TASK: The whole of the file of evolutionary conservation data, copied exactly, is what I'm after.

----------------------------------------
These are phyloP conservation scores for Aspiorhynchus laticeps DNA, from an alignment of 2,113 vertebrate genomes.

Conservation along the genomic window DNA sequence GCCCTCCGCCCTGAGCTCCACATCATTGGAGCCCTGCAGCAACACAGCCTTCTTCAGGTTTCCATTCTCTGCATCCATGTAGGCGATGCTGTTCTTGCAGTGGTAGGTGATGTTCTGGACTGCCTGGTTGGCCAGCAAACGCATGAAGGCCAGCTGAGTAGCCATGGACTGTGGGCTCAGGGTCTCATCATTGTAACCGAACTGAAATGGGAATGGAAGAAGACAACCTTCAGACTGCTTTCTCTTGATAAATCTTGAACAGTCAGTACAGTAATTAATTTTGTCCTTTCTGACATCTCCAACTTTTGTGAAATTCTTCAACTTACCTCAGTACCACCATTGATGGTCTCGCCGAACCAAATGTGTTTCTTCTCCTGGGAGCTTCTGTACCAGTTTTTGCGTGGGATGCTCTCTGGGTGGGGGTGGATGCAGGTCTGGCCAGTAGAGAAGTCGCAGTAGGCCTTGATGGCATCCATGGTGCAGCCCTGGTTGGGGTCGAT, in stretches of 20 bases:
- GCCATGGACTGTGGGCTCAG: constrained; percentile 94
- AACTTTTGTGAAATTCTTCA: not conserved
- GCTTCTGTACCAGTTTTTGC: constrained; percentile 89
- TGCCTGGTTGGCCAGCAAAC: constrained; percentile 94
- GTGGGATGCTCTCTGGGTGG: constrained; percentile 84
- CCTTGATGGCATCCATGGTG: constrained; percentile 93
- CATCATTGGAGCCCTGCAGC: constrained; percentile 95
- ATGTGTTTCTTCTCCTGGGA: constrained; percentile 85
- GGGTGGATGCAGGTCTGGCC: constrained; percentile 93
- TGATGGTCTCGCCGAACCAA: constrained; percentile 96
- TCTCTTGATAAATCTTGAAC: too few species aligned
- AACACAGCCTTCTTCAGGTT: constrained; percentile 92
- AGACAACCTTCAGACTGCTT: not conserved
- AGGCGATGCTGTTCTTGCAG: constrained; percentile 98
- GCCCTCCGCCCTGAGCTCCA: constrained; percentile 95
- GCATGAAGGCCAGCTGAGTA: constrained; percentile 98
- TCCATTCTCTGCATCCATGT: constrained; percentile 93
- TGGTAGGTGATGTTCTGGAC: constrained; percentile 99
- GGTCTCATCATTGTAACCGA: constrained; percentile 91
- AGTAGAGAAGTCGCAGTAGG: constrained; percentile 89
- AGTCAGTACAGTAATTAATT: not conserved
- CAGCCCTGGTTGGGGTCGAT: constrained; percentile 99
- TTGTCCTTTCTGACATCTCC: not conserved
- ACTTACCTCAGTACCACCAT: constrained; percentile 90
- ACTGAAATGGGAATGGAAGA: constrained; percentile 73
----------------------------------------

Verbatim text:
These are phyloP conservation scores for Aspiorhynchus laticeps DNA, from an alignment of 2,113 vertebrate genomes.

Conservation along the genomic window DNA sequence GCCCTCCGCCCTGAGCTCCACATCATTGGAGCCCTGCAGCAACACAGCCTTCTTCAGGTTTCCATTCTCTGCATCCATGTAGGCGATGCTGTTCTTGCAGTGGTAGGTGATGTTCTGGACTGCCTGGTTGGCCAGCAAACGCATGAAGGCCAGCTGAGTAGCCATGGACTGTGGGCTCAGGGTCTCATCATTGTAACCGAACTGAAATGGGAATGGAAGAAGACAACCTTCAGACTGCTTTCTCTTGATAAATCTTGAACAGTCAGTACAGTAATTAATTTTGTCCTTTCTGACATCTCCAACTTTTGTGAAATTCTTCAACTTACCTCAGTACCACCATTGATGGTCTCGCCGAACCAAATGTGTTTCTTCTCCTGGGAGCTTCTGTACCAGTTTTTGCGTGGGATGCTCTCTGGGTGGGGGTGGATGCAGGTCTGGCCAGTAGAGAAGTCGCAGTAGGCCTTGATGGCATCCATGGTGCAGCCCTGGTTGGGGTCGAT, in stretches of 20 bases:
- GCCATGGACTGTGGGCTCAG: constrained; percentile 94
- AACTTTTGTGAAATTCTTCA: not conserved
- GCTTCTGTACCAGTTTTTGC: constrained; percentile 89
- TGCCTGGTTGGCCAGCAAAC: constrained; percentile 94
- GTGGGATGCTCTCTGGGTGG: constrained; percentile 84
- CCTTGATGGCATCCATGGTG: constrained; percentile 93
- CATCATTGGAGCCCTGCAGC: constrained; percentile 95
- ATGTGTTTCTTCTCCTGGGA: constrained; percentile 85
- GGGTGGATGCAGGTCTGGCC: constrained; percentile 93
- TGATGGTCTCGCCGAACCAA: constrained; percentile 96
- TCTCTTGATAAATCTTGAAC: too few species aligned
- AACACAGCCTTCTTCAGGTT: constrained; percentile 92
- AGACAACCTTCAGACTGCTT: not conserved
- AGGCGATGCTGTTCTTGCAG: constrained; percentile 98
- GCCCTCCGCCCTGAGCTCCA: constrained; percentile 95
- GCATGAAGGCCAGCTGAGTA: constrained; percentile 98
- TCCATTCTCTGCATCCATGT: constrained; percentile 93
- TGGTAGGTGATGTTCTGGAC: constrained; percentile 99
- GGTCTCATCATTGTAACCGA: constrained; percentile 91
- AGTAGAGAAGTCGCAGTAGG: constrained; percentile 89
- AGTCAGTACAGTAATTAATT: not conserved
- CAGCCCTGGTTGGGGTCGAT: constrained; percentile 99
- TTGTCCTTTCTGACATCTCC: not conserved
- ACTTACCTCAGTACCACCAT: constrained; percentile 90
- ACTGAAATGGGAATGGAAGA: constrained; percentile 73